November really snuck up on us here at the blog! Here’s hoping everyone had a festive Halloween and an appropriately-celebrated Reformation Day #500. Our post this month is from NazToo’s own Lexi Sunberg, who is currently finishing up her Social Justice major at Trevecca Nazarene University. She drinks too much coffee, asks too many questions, and happily maintains a presence on nearly every social media site.
It is no secret that I love social media. Facebook is open constantly on my computer, and Twitter is consistently my top-used app. I love social media for a variety of reasons, but mainly because of the connection and community I’ve found online.
Despite Twitter and Facebook surpassing their tenth anniversary, social media is still a bit of an unknown realm, especially for the church. We don’t know how to use social media to the best of our abilities; we don’t even know if we should be interacting with people in an online space.
Part of that is a genuine confusion about the uses, but I think a lot of it comes from fear and and a clinging to the old ways of doing things.
Hear me: I’m not advocating for throwing tradition out the window, quite the opposite. But there’s a difference between upholding tradition and refusing to engage in the ways a new world operates. As a church, we’re so used to community being an in-person, public or semi-public space, and the church residing firmly in clearly defined places in that space. The internet blurs these spaces, these lines; no longer can we clearly separate our communities. They bleed into each other.
For me, people of my generation, and others who have found connection online, online communities no longer are a supplement to my real-life communities. In the past, all our friends were physical presences, defined by their proximity to us.
Now, the friends I have made online, ones I’ve never met, have become just as dear, just as influential in my life. My online communities no longer supplement my physical communities, they are of equal value.
And I’m not alone in this — there are millions, literally millions, of people who get together in online spaces in search of genuine community, and they find it. The Church, if she would, could so easily become one of these communities and have a reach that spreads across continents.
Yet the Church has not stepped into those spaces fully, has not bled over from the physical to the online and engaged with the people there. It’s even stifled some of these attempts at online communities in fear of forsaking the old. But just as Kindles do not make books useless and elevators did not make stairs obsolete, the Church on the internet will not make physical sanctuaries irrelevant.
There are some who would argue that online community cannot take the place of physical, in-person community. They’re right, but there is a place and a use for the internet as well, one that is becoming increasingly more important, as I’ve already talked about.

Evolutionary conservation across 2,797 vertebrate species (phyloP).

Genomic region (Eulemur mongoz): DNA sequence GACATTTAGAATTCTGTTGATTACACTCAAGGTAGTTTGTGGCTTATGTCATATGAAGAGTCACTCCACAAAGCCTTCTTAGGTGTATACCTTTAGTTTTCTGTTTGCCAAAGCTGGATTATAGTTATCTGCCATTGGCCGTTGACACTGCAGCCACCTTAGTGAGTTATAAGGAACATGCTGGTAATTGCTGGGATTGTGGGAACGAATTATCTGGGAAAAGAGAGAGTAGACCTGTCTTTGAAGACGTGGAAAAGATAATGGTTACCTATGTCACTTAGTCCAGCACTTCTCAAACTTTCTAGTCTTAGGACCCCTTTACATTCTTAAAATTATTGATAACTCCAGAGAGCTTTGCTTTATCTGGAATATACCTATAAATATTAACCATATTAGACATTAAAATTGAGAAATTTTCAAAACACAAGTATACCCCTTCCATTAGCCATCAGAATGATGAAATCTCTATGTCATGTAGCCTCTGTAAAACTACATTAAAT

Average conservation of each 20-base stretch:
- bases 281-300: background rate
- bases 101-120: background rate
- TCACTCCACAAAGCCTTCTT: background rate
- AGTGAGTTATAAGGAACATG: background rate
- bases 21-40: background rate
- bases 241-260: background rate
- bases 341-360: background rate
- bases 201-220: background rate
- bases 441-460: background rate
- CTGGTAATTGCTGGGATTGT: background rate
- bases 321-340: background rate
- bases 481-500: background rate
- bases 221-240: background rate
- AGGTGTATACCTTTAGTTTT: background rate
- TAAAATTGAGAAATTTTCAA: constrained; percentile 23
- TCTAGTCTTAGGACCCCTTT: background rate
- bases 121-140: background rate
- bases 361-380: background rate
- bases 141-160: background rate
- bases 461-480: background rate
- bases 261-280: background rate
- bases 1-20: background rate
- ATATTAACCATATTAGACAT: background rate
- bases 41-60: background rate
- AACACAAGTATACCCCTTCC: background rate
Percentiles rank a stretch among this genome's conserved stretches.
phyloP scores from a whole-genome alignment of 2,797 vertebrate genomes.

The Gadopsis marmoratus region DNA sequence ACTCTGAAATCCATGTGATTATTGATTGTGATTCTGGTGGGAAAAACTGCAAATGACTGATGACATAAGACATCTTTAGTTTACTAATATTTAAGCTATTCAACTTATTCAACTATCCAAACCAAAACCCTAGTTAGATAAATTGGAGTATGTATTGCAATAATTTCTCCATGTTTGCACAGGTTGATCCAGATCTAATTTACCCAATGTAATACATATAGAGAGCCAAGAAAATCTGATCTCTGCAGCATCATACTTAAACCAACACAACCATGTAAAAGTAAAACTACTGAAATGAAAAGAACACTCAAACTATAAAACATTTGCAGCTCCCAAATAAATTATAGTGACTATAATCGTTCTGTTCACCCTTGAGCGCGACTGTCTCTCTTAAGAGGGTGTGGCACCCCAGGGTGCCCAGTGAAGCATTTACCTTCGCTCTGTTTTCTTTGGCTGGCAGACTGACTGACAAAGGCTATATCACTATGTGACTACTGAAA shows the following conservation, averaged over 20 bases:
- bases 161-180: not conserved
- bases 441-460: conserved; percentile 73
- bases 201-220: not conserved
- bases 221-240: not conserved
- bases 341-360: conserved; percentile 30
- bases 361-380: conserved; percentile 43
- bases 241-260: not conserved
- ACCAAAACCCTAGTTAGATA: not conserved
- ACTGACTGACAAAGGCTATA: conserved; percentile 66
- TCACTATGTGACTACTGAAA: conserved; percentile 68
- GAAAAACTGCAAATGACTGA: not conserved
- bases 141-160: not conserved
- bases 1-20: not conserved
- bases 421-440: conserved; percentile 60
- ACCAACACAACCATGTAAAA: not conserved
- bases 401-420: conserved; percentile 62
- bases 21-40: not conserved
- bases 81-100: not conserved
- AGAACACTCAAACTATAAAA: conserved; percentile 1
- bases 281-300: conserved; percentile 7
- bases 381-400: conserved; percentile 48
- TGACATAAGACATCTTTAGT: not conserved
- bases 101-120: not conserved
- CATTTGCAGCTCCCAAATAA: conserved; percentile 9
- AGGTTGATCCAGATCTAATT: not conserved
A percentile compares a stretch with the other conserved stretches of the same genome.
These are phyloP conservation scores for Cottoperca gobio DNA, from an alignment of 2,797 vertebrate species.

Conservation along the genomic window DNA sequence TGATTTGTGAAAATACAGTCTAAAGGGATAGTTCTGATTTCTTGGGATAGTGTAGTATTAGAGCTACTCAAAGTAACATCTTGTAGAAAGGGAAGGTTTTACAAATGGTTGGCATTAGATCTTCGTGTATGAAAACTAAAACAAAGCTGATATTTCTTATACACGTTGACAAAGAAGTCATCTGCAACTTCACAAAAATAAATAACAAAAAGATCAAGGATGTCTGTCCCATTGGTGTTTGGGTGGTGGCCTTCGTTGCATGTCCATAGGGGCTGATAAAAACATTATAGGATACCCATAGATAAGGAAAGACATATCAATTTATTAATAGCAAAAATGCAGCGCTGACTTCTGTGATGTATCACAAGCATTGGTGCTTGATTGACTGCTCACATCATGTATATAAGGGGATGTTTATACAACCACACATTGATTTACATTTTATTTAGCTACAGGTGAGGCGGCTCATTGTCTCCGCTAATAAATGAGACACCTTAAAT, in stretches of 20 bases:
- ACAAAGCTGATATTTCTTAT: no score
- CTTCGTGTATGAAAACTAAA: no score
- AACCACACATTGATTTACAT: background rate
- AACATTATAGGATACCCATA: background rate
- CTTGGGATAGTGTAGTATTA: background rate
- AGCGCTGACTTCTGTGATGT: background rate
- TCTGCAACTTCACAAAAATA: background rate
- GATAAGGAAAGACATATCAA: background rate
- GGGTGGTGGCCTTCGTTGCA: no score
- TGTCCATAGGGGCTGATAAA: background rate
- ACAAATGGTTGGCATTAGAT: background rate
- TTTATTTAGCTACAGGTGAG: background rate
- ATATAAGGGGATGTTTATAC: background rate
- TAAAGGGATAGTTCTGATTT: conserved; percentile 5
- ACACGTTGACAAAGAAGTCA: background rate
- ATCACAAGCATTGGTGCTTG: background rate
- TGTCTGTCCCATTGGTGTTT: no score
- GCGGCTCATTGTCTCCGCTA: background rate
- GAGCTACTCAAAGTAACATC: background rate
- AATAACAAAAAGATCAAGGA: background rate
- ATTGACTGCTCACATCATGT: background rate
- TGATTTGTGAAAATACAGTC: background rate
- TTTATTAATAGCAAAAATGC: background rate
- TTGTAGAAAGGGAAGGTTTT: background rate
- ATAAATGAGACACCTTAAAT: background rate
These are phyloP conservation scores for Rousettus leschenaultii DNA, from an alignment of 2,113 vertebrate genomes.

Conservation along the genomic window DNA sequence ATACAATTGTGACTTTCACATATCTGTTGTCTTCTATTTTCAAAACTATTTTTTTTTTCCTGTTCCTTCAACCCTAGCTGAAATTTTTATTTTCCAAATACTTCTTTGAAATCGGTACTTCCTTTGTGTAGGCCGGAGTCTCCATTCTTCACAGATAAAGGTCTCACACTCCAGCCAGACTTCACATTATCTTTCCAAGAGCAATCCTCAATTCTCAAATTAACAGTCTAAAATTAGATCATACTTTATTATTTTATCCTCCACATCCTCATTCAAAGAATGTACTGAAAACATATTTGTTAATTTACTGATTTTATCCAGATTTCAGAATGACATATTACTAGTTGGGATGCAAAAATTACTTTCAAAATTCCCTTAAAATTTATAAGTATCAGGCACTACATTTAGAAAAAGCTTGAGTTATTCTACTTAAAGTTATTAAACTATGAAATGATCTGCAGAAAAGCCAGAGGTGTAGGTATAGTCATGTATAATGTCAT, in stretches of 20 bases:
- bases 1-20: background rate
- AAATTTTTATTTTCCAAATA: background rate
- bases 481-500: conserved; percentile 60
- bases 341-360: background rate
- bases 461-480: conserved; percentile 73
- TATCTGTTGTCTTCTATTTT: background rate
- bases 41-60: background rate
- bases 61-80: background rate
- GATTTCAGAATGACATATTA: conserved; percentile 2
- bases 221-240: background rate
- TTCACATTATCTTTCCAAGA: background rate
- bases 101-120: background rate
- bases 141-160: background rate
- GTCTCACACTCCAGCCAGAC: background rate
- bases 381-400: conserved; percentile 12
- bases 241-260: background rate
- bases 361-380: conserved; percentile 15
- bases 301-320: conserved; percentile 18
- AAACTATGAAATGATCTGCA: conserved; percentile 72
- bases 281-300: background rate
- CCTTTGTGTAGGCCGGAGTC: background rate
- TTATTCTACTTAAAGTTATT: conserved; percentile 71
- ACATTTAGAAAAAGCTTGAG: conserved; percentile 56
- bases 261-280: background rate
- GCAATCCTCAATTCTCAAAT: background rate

I am so, so passionate about the intersection of Church and social media, because I see so much hope and growth in the ways they already intersect. If you’ve ever been on Twitter at a conference or university chapel service — any type of plenary session with its own hashtag — you’ll immediately notice the conversations that spring up.
It is the best kind of journaling, one that happens in real time with people adding their own input. Never before have we been able to so uniquely interact with the message preached, as it is preached, bouncing ideas off each other and creating change. Looking back on my Twitter feed, or looking through a hashtag from a conference is like stepping into a snapshot of life and thought at that very moment, shared on the internet for all to evaluate and see. It’s a richer journal than simply paper, one that includes context and worldviews from anyone wanting to add commentary.
We cannot continue to be half-hearted about our internet presence, holding too tightly to our ways until we have no choice. Theology is being shaped on social media, whether we like it or not, and the Church must be one of the voices in that conversation. We must have good, sound people who understand the Way of Christ interjecting and interceding if we are to raise a next generation to be good, sound people.
In an era of Fake News, of turmoil, and of near-instant connection, the Church has an opportunity to be a voice for peace, redemption, and the Good News. We can reach into the confusion and say “there is a Way, and this is the Way.”
We, the Church, have a call to community and that can no longer be confined to our physical buildings. We have a chance to carry Church farther than just our pews, but into every aspect of life, as it is intended to be carried.